Today I was in a third-grade class. They were studying Native American peoples. Out of nowhere, one kid asked me if Indians ate BLT sandwiches. I said they couldn't, because they didn't have lettuce. Or bread.
We got into a rather lengthy discussion about what they could eat instead. My favorite suggestion was the BFT, the Bacon, Fish and Tomato sandwich. Opinion was split as to whether that would be disgusting or interesting to try. The whole discursion was a big digression that ended, rather predictably, far from the original topic (who liked sushi and who didn't), but hey, anything to avoid real work, right? Kids after my own heart.
I liked being with these third graders. It's a much more different atmosphere than the pre-K. I take a very relaxed, smiling approach to discipline with the older kids. I'll approach a "problem" kid slowly and coolly, hands in pockets, and say in a soft, cheerful and confident voice something like, "Do you think you can do your work and sit here, or should you move?" After they gawp at me a few moments, I go on, "I honestly want to know the answer to that. What do you think?" This tells them that (a) I'm serious and (b) I respect them enough to give them the power to control what happens after that. Gentle reminders and the expectation of self-control, mixed with a pleasant, even goofy, demeanor: that's how I play it.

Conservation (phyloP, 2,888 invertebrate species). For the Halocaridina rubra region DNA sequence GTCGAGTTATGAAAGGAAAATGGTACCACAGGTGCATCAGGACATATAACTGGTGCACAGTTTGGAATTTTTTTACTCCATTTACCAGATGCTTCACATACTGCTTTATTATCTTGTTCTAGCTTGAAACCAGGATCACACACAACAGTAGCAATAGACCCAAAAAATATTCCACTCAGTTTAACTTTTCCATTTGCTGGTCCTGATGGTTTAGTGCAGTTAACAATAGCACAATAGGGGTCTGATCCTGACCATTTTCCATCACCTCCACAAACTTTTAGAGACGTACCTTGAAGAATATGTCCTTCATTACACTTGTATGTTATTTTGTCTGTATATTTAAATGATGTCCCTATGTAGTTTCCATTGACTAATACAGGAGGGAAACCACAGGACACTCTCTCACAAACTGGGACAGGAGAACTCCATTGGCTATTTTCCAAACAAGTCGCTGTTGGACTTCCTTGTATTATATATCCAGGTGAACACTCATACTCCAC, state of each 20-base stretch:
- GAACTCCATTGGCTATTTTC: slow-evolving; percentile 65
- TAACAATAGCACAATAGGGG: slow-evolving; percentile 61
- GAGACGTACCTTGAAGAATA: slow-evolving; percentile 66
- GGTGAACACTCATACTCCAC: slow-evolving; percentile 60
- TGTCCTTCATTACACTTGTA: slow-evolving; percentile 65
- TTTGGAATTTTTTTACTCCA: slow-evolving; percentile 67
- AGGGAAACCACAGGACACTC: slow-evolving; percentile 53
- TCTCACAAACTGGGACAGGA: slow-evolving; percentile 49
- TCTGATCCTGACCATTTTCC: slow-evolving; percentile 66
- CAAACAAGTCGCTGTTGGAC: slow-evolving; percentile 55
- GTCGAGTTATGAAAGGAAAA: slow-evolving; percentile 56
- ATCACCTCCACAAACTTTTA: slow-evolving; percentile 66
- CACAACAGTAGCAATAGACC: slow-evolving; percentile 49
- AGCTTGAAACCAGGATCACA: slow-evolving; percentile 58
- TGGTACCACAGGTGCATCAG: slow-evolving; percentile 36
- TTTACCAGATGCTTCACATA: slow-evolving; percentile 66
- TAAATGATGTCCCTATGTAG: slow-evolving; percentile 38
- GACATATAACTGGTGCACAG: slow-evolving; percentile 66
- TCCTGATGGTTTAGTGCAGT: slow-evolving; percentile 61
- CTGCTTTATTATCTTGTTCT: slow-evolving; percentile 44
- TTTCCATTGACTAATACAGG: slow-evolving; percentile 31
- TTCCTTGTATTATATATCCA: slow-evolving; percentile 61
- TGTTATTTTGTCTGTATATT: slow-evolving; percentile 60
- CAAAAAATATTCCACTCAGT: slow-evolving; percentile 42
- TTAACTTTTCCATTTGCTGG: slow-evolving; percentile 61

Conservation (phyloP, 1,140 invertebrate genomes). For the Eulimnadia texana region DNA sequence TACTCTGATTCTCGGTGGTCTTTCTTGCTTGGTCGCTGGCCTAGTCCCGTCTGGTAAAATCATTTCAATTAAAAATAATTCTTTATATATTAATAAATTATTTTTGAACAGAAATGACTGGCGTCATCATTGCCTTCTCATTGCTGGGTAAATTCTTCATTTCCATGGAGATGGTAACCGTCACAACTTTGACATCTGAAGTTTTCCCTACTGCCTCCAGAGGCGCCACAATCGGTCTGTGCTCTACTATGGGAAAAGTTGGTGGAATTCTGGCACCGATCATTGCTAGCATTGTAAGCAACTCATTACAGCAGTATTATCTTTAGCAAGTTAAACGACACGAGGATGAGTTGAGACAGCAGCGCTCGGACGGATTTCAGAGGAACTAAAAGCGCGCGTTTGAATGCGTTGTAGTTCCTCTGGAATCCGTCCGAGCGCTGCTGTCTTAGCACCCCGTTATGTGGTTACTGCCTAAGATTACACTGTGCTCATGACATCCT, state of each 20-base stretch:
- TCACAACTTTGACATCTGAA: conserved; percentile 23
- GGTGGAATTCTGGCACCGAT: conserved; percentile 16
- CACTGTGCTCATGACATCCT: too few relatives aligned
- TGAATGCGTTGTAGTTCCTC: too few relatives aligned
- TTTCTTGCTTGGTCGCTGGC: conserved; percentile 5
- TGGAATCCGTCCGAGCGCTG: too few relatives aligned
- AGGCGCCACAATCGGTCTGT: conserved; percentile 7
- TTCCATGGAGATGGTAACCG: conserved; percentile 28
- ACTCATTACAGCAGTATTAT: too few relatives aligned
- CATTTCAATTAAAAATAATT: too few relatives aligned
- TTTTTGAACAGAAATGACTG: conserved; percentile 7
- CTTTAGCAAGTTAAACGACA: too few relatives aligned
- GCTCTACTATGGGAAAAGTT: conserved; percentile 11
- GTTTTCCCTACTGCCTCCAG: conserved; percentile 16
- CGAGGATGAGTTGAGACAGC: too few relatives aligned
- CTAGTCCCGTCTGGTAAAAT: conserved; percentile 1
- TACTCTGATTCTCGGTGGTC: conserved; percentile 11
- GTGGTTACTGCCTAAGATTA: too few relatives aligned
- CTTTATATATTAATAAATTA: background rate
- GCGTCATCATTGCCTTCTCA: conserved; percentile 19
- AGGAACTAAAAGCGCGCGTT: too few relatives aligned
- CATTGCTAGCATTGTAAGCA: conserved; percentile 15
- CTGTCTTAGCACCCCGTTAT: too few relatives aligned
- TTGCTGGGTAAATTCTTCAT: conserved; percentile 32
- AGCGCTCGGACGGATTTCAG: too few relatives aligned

Also, I told one kid who was acting up --- again, same smile, gentle tone, and kind but serious expression --- "You must have mistaken me for someone who's going to let you do whatever you want." (It's a line rephrased from "The Wire.") That clammed him up real good.
Let you think it was all redirecting and discipline (as if the BFT story wasn't enough to disprove that), we had fun playing with a Rubik's Cube and making silly signatures on the dry-erase board at the end of class.